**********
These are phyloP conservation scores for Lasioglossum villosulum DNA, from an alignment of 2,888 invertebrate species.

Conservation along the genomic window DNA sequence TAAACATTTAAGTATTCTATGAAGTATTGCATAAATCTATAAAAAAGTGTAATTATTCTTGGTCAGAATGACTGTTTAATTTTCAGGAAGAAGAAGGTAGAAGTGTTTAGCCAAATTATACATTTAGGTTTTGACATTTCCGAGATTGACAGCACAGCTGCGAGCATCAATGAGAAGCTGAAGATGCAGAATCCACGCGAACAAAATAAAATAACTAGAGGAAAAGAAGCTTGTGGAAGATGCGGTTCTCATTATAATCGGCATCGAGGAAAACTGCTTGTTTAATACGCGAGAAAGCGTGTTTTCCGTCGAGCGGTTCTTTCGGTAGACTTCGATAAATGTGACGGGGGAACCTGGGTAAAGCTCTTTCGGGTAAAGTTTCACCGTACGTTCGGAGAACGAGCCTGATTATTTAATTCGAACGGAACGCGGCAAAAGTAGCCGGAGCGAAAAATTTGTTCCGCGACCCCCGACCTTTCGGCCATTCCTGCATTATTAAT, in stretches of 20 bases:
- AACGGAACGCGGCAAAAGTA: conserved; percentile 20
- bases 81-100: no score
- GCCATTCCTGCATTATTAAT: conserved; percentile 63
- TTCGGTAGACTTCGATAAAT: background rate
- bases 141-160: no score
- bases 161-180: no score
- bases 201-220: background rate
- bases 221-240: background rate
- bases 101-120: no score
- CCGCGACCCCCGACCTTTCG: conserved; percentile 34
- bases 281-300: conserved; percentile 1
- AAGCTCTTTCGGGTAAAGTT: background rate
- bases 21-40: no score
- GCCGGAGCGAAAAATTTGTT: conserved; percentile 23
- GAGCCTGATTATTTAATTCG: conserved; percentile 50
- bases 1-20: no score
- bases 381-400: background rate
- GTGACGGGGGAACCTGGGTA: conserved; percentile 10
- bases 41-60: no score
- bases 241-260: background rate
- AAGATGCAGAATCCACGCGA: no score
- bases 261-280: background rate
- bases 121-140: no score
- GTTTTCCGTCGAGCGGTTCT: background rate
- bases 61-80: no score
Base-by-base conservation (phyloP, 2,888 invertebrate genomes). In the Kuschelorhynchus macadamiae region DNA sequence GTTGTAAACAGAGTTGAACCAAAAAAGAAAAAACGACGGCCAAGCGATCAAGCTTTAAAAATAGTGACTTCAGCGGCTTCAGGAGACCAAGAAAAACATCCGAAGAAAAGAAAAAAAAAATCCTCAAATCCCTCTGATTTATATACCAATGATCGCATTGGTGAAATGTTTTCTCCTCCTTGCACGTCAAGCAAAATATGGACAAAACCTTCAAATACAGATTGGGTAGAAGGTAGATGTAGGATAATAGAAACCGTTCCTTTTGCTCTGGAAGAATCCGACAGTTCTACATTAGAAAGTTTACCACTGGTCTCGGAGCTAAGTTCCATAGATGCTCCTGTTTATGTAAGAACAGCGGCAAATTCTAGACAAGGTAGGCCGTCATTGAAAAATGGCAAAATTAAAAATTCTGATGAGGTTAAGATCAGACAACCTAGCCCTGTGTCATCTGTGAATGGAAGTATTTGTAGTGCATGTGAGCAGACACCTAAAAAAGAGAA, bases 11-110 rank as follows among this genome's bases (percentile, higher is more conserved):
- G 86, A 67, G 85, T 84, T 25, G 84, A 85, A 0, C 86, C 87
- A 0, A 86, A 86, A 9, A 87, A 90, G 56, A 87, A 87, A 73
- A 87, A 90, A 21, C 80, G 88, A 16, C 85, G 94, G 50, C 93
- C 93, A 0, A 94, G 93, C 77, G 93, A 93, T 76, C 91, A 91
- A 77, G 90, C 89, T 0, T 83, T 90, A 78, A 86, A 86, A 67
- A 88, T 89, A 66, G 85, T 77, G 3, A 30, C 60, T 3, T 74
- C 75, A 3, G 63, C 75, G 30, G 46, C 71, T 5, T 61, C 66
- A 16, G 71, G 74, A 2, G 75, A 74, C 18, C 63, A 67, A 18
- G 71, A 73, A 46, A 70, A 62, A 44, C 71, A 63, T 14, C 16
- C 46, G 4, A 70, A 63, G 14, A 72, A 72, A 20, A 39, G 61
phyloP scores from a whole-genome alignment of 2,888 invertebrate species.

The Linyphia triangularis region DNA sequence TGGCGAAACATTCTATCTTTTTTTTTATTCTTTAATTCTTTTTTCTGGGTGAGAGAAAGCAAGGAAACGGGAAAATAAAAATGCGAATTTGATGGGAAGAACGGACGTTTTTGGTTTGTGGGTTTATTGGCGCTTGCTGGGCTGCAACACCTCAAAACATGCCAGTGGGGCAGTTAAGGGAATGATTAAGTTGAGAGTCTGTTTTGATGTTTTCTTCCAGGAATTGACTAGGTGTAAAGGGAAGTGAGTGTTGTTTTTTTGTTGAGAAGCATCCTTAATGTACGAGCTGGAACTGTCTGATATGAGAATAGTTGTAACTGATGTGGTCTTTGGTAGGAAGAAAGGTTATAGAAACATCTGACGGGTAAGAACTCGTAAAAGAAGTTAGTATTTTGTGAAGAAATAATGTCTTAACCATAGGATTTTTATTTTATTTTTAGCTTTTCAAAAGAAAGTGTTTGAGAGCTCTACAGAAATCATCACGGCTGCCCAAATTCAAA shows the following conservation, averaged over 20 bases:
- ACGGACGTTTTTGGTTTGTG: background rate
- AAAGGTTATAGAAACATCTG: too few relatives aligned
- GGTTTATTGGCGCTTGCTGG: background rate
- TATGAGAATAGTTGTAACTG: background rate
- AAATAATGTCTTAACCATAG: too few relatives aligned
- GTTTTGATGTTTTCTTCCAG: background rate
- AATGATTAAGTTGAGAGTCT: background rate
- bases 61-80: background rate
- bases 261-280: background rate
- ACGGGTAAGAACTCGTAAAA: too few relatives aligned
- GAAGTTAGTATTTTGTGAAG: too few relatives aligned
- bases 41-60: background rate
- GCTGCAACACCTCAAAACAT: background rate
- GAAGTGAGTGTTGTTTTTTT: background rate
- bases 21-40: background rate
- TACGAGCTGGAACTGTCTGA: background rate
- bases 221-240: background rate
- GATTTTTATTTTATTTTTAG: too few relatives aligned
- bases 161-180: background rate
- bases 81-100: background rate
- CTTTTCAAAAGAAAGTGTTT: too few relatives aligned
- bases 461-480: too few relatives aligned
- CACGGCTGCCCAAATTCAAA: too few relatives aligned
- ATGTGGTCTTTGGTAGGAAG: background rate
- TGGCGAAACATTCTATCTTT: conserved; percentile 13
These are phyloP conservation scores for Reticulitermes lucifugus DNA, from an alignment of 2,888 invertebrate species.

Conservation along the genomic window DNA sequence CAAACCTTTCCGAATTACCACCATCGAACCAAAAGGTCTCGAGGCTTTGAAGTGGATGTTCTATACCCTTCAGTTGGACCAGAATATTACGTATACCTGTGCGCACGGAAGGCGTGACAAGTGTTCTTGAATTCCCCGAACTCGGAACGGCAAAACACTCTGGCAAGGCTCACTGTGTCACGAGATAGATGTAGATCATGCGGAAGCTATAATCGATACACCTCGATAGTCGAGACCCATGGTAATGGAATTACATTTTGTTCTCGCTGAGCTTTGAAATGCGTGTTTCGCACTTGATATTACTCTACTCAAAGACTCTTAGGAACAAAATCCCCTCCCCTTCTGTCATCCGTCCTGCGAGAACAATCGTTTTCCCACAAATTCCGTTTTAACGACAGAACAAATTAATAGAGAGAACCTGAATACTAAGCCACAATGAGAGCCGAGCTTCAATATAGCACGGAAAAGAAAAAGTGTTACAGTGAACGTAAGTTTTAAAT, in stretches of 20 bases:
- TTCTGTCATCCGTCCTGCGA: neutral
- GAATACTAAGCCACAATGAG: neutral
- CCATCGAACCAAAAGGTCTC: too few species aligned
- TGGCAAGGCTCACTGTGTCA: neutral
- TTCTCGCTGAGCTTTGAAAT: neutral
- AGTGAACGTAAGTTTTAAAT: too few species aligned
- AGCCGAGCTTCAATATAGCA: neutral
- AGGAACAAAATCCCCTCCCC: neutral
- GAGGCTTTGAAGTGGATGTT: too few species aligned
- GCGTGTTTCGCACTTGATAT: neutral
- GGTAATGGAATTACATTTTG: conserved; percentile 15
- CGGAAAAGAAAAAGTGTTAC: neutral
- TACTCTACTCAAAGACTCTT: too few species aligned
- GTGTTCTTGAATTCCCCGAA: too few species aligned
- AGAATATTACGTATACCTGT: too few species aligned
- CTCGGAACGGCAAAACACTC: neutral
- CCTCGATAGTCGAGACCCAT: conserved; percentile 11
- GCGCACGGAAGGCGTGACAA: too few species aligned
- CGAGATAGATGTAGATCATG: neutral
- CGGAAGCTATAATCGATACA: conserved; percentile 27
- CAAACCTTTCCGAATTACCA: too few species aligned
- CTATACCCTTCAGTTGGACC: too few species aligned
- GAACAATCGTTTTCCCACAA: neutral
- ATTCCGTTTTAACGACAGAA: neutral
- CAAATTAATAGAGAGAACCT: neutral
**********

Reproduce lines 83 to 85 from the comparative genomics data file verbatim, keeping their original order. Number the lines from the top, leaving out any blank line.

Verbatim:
- CTCGGAACGGCAAAACACTC: neutral
- CCTCGATAGTCGAGACCCAT: conserved; percentile 11
- GCGCACGGAAGGCGTGACAA: too few species aligned